Referring now to FIG. 11, a screen 230 is presented in response to clicking the button 218 (FIG. 10). An effectivity window 232 displays effectivity, that is installations, of the system that is the subject matter of the training course. The effectivity window also includes other identifying information. In this non-limiting example, the effectivity window is directed toward airplanes and, as such, includes identifying information such as an engine set number and a registry (tail) number. In other exemplary embodiments, the effectivity window can include other identifying information, such as hull number (like SSBN 730) and reactor plant type (like S8G, S6G, S5W, or the like).

An “Assembly Controls” window 234 presents tools and information to a course developer. A button 236 can be clicked to show the process bar 165 (FIGS. 7-10). A button 238 can be clicked to insert a new slide and a button 240 can be clicked to delete a slide. A button 242 can be clicked when all desired content has been added and creation of the training course is complete.

A window 244 allows a course developer to select a function to search for, access, and collect media for course content in a number of different, exemplary manners. As a first example, a button 246 can be clicked on to access Synoptics diagrams from any of the media repositories 46 and/or 58. As another example, a button 248 can be clicked on to access a list of line replaceable units (LRUs). From the list of LRUs, a course developer can select an LRU and media associated therewith for inclusion as course content.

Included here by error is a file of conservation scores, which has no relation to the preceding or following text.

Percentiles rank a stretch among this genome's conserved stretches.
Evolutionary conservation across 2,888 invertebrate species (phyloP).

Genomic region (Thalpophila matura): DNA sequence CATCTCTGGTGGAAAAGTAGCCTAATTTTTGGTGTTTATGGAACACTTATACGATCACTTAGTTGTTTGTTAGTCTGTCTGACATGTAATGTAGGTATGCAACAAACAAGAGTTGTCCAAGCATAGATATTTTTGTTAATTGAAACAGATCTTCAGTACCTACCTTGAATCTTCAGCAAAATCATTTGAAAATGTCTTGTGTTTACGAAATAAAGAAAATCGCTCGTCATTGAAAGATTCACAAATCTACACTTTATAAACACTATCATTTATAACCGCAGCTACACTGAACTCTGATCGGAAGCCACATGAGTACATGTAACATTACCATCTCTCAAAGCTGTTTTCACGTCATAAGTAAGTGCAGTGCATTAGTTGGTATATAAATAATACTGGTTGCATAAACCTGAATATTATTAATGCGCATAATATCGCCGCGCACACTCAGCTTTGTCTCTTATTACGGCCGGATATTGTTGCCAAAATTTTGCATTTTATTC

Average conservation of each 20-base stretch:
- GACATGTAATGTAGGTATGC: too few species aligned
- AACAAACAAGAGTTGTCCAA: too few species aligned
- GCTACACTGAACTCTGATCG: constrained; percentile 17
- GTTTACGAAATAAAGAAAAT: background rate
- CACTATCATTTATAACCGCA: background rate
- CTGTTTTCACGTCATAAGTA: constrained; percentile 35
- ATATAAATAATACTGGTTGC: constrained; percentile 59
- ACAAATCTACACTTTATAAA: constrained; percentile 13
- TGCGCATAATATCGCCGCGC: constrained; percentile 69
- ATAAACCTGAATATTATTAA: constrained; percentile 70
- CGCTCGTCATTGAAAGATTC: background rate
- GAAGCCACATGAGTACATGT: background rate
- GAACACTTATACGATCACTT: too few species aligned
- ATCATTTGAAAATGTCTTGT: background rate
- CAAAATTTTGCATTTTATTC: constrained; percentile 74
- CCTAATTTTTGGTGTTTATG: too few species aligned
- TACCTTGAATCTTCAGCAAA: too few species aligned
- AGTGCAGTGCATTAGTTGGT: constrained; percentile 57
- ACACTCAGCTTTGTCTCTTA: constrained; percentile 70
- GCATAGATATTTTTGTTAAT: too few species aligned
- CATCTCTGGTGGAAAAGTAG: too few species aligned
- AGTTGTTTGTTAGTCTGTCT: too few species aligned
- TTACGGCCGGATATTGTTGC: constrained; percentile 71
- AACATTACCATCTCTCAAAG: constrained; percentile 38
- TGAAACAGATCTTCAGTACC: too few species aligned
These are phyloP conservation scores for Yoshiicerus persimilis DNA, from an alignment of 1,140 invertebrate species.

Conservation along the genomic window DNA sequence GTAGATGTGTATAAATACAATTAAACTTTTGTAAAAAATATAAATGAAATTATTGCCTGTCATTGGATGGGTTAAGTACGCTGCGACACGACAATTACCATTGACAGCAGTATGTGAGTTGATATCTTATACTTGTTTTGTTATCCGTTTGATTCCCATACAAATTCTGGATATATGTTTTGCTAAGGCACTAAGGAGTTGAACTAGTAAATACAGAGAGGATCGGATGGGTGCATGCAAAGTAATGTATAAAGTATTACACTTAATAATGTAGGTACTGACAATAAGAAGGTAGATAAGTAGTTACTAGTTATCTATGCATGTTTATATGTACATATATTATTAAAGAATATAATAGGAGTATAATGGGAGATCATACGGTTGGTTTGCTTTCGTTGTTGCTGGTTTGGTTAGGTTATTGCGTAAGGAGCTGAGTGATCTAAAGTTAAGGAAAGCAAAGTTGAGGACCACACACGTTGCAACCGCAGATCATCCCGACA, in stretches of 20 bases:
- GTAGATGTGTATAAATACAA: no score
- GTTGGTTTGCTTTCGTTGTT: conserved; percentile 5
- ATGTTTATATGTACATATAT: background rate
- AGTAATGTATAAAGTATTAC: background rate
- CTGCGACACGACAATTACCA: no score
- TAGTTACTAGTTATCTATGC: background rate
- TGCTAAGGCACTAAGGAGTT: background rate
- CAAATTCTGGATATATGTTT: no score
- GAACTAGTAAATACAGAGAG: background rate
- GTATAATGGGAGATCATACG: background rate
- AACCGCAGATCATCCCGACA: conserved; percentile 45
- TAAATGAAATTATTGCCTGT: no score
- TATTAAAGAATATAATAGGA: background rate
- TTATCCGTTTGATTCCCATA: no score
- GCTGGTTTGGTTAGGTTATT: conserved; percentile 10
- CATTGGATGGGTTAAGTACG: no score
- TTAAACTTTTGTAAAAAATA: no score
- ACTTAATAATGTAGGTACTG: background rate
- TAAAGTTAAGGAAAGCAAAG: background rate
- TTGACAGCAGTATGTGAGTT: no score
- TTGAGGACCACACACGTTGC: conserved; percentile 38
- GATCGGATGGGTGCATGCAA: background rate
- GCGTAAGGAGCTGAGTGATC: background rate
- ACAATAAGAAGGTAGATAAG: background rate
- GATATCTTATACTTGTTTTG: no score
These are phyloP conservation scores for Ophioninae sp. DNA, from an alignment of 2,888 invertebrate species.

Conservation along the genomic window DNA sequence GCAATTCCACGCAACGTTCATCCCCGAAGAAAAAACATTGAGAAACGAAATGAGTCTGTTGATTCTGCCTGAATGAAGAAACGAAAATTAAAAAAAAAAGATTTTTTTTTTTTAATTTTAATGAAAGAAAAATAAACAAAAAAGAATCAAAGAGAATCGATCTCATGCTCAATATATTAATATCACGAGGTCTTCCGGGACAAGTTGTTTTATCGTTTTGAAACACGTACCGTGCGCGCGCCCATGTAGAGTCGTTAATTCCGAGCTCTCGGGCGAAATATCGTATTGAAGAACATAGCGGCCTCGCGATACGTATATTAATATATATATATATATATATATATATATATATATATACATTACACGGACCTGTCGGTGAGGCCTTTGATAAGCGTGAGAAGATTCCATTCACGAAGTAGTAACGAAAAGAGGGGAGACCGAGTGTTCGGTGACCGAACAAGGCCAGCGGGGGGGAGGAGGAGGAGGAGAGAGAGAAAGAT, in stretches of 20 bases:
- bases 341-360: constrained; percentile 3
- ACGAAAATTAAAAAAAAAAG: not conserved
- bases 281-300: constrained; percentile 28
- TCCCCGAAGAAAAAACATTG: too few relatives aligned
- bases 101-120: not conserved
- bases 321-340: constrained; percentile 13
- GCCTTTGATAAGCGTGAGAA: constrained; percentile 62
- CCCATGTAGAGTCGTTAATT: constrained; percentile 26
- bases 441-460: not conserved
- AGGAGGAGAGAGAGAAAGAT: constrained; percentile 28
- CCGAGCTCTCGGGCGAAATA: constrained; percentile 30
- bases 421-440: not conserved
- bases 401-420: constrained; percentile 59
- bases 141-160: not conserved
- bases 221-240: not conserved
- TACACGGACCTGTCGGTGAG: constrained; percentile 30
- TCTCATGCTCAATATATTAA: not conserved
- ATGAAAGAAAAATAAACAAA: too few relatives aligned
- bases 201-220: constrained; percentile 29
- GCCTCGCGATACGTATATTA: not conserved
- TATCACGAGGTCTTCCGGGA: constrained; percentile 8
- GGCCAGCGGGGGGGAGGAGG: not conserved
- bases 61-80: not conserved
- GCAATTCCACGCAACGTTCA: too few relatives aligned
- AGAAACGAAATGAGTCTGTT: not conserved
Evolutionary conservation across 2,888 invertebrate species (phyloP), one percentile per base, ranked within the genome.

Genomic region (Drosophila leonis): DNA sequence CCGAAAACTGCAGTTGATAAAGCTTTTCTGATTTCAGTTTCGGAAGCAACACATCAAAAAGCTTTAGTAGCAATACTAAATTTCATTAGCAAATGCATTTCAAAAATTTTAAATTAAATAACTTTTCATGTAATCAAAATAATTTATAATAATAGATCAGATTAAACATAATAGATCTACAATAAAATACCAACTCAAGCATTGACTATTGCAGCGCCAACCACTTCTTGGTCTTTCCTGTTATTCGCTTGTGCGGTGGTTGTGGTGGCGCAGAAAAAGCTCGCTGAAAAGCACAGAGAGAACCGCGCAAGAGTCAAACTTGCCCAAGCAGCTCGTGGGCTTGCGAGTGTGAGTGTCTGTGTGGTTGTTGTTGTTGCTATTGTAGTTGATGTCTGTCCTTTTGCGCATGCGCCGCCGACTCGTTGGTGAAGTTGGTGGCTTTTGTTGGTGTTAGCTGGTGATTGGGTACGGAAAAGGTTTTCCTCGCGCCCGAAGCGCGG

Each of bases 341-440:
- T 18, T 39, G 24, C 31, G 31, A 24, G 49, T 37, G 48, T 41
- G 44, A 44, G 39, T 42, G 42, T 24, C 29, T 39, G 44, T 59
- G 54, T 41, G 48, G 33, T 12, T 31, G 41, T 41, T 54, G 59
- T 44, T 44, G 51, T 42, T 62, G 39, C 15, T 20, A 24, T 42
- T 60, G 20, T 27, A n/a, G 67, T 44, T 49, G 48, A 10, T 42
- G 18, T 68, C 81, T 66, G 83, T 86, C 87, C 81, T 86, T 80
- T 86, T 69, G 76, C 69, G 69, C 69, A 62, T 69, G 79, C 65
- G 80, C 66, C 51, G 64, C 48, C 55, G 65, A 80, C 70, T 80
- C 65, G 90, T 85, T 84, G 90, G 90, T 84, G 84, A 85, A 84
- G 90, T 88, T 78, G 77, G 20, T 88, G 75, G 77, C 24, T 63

As yet another example of an exemplary manner of searching for course content, a button 250 can be clicked to search media in the repositories 46 and/or 58. Referring now to FIG. 12, a screen 252 is presented in response to clicking the button 250 (FIG. 11). A “Search Training Media” window 254 allows a course developer to search in a box 256 for media that has been categorized according to a system hierarchy. The box 256 suitably may reflect industry categorization of a system. Given by way of non-limiting example, the box 256 sets forth a hierarchical breakdown of systems according to chapters of an Air Transport Association (ATA) System category scheme. As shown in FIG. 12, a box 258 has been checked to enable searching for media categorized according to ATA Chapter 24—Electrical Power. In other embodiments, other hierarchical categorizations that may be used include the Army-Navy “AN” scheme of designating systems (for example AN/URT for radio transmitting set, AN/BQQ for submarine sonar system, AN/SPS for radar set, and the like). Alternately, a course developer can enter a title or partial title of media in a field 260, a keyword in a field 262, or a customer effectivity code in a field 264. In a box 266, a course developer can select which type(s) of media should be included in a search. For example, a course developer has clicked in a box 268 to limit a search to Synoptics media. A button 270 can be clicked to change an airplane model and a button 272 can be clicked to reset search parameters entered in the window 254. A button 274 is clicked to commence the search according to the parameters entered in the window 254.